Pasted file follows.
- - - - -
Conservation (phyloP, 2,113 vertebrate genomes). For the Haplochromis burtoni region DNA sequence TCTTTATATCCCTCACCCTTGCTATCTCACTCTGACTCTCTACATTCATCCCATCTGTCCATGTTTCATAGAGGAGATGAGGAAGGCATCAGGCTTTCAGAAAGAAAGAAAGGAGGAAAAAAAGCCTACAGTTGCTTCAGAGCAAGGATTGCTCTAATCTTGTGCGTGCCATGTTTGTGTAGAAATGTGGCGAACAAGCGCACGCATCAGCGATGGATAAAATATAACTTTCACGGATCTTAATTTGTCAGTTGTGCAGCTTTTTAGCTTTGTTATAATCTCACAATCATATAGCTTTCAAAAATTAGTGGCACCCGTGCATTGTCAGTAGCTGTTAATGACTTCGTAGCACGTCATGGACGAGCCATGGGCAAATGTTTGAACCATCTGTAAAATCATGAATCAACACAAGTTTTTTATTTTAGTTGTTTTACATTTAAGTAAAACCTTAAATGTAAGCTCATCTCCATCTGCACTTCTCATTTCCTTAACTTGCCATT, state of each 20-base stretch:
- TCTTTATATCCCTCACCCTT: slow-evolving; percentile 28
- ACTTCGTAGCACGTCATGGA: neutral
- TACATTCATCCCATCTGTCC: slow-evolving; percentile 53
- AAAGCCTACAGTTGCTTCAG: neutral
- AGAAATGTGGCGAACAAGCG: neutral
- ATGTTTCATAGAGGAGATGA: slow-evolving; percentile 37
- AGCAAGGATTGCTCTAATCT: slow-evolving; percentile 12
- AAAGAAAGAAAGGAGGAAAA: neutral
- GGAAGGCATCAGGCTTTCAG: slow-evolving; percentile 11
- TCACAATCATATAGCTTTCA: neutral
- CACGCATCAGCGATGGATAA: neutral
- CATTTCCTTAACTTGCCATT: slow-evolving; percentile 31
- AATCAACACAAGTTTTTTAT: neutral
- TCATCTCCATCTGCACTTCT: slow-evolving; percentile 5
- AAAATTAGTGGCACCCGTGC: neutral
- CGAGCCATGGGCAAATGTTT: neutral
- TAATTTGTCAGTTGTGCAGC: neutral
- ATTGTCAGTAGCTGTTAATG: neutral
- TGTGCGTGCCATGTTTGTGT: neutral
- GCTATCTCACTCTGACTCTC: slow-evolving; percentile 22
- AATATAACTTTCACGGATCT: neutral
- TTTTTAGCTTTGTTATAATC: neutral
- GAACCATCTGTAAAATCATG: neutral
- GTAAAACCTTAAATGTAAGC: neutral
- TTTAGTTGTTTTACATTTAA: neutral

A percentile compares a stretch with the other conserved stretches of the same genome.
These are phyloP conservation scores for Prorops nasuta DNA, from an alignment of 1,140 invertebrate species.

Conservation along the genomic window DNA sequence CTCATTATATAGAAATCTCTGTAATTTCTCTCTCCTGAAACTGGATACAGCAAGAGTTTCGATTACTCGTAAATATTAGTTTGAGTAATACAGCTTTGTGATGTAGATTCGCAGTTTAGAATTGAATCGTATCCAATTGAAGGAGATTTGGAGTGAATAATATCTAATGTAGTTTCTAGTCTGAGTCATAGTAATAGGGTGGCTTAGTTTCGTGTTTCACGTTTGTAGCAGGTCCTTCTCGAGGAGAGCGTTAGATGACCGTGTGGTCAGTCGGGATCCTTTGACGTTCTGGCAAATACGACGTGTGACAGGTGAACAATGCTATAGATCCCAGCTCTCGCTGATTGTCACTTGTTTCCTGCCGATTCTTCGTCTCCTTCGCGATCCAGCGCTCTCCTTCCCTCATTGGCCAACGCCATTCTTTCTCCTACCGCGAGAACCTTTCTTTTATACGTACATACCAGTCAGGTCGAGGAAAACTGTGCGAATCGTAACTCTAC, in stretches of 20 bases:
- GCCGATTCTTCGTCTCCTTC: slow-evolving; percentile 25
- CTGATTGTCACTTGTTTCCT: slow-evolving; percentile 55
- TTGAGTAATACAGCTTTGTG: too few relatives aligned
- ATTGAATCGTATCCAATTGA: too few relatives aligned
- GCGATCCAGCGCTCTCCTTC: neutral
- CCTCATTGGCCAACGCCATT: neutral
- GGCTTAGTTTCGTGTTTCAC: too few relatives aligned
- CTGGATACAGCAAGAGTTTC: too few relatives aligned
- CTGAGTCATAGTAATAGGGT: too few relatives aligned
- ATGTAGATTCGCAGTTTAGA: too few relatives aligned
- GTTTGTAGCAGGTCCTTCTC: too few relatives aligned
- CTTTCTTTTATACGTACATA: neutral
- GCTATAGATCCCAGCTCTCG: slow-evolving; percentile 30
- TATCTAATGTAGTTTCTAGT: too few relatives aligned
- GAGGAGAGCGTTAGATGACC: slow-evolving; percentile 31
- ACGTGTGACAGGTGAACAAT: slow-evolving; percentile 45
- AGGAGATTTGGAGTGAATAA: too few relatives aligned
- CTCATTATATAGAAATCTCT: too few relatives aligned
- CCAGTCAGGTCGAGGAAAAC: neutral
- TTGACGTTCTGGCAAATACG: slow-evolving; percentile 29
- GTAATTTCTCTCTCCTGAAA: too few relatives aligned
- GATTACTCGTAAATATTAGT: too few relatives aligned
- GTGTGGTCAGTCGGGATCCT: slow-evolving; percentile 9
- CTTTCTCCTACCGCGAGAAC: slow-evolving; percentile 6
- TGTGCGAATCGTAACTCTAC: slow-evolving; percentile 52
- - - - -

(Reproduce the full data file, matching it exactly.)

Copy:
Conservation (phyloP, 2,113 vertebrate genomes). For the Haplochromis burtoni region DNA sequence TCTTTATATCCCTCACCCTTGCTATCTCACTCTGACTCTCTACATTCATCCCATCTGTCCATGTTTCATAGAGGAGATGAGGAAGGCATCAGGCTTTCAGAAAGAAAGAAAGGAGGAAAAAAAGCCTACAGTTGCTTCAGAGCAAGGATTGCTCTAATCTTGTGCGTGCCATGTTTGTGTAGAAATGTGGCGAACAAGCGCACGCATCAGCGATGGATAAAATATAACTTTCACGGATCTTAATTTGTCAGTTGTGCAGCTTTTTAGCTTTGTTATAATCTCACAATCATATAGCTTTCAAAAATTAGTGGCACCCGTGCATTGTCAGTAGCTGTTAATGACTTCGTAGCACGTCATGGACGAGCCATGGGCAAATGTTTGAACCATCTGTAAAATCATGAATCAACACAAGTTTTTTATTTTAGTTGTTTTACATTTAAGTAAAACCTTAAATGTAAGCTCATCTCCATCTGCACTTCTCATTTCCTTAACTTGCCATT, state of each 20-base stretch:
- TCTTTATATCCCTCACCCTT: slow-evolving; percentile 28
- ACTTCGTAGCACGTCATGGA: neutral
- TACATTCATCCCATCTGTCC: slow-evolving; percentile 53
- AAAGCCTACAGTTGCTTCAG: neutral
- AGAAATGTGGCGAACAAGCG: neutral
- ATGTTTCATAGAGGAGATGA: slow-evolving; percentile 37
- AGCAAGGATTGCTCTAATCT: slow-evolving; percentile 12
- AAAGAAAGAAAGGAGGAAAA: neutral
- GGAAGGCATCAGGCTTTCAG: slow-evolving; percentile 11
- TCACAATCATATAGCTTTCA: neutral
- CACGCATCAGCGATGGATAA: neutral
- CATTTCCTTAACTTGCCATT: slow-evolving; percentile 31
- AATCAACACAAGTTTTTTAT: neutral
- TCATCTCCATCTGCACTTCT: slow-evolving; percentile 5
- AAAATTAGTGGCACCCGTGC: neutral
- CGAGCCATGGGCAAATGTTT: neutral
- TAATTTGTCAGTTGTGCAGC: neutral
- ATTGTCAGTAGCTGTTAATG: neutral
- TGTGCGTGCCATGTTTGTGT: neutral
- GCTATCTCACTCTGACTCTC: slow-evolving; percentile 22
- AATATAACTTTCACGGATCT: neutral
- TTTTTAGCTTTGTTATAATC: neutral
- GAACCATCTGTAAAATCATG: neutral
- GTAAAACCTTAAATGTAAGC: neutral
- TTTAGTTGTTTTACATTTAA: neutral

A percentile compares a stretch with the other conserved stretches of the same genome.
These are phyloP conservation scores for Prorops nasuta DNA, from an alignment of 1,140 invertebrate species.

Conservation along the genomic window DNA sequence CTCATTATATAGAAATCTCTGTAATTTCTCTCTCCTGAAACTGGATACAGCAAGAGTTTCGATTACTCGTAAATATTAGTTTGAGTAATACAGCTTTGTGATGTAGATTCGCAGTTTAGAATTGAATCGTATCCAATTGAAGGAGATTTGGAGTGAATAATATCTAATGTAGTTTCTAGTCTGAGTCATAGTAATAGGGTGGCTTAGTTTCGTGTTTCACGTTTGTAGCAGGTCCTTCTCGAGGAGAGCGTTAGATGACCGTGTGGTCAGTCGGGATCCTTTGACGTTCTGGCAAATACGACGTGTGACAGGTGAACAATGCTATAGATCCCAGCTCTCGCTGATTGTCACTTGTTTCCTGCCGATTCTTCGTCTCCTTCGCGATCCAGCGCTCTCCTTCCCTCATTGGCCAACGCCATTCTTTCTCCTACCGCGAGAACCTTTCTTTTATACGTACATACCAGTCAGGTCGAGGAAAACTGTGCGAATCGTAACTCTAC, in stretches of 20 bases:
- GCCGATTCTTCGTCTCCTTC: slow-evolving; percentile 25
- CTGATTGTCACTTGTTTCCT: slow-evolving; percentile 55
- TTGAGTAATACAGCTTTGTG: too few relatives aligned
- ATTGAATCGTATCCAATTGA: too few relatives aligned
- GCGATCCAGCGCTCTCCTTC: neutral
- CCTCATTGGCCAACGCCATT: neutral
- GGCTTAGTTTCGTGTTTCAC: too few relatives aligned
- CTGGATACAGCAAGAGTTTC: too few relatives aligned
- CTGAGTCATAGTAATAGGGT: too few relatives aligned
- ATGTAGATTCGCAGTTTAGA: too few relatives aligned
- GTTTGTAGCAGGTCCTTCTC: too few relatives aligned
- CTTTCTTTTATACGTACATA: neutral
- GCTATAGATCCCAGCTCTCG: slow-evolving; percentile 30
- TATCTAATGTAGTTTCTAGT: too few relatives aligned
- GAGGAGAGCGTTAGATGACC: slow-evolving; percentile 31
- ACGTGTGACAGGTGAACAAT: slow-evolving; percentile 45
- AGGAGATTTGGAGTGAATAA: too few relatives aligned
- CTCATTATATAGAAATCTCT: too few relatives aligned
- CCAGTCAGGTCGAGGAAAAC: neutral
- TTGACGTTCTGGCAAATACG: slow-evolving; percentile 29
- GTAATTTCTCTCTCCTGAAA: too few relatives aligned
- GATTACTCGTAAATATTAGT: too few relatives aligned
- GTGTGGTCAGTCGGGATCCT: slow-evolving; percentile 9
- CTTTCTCCTACCGCGAGAAC: slow-evolving; percentile 6
- TGTGCGAATCGTAACTCTAC: slow-evolving; percentile 52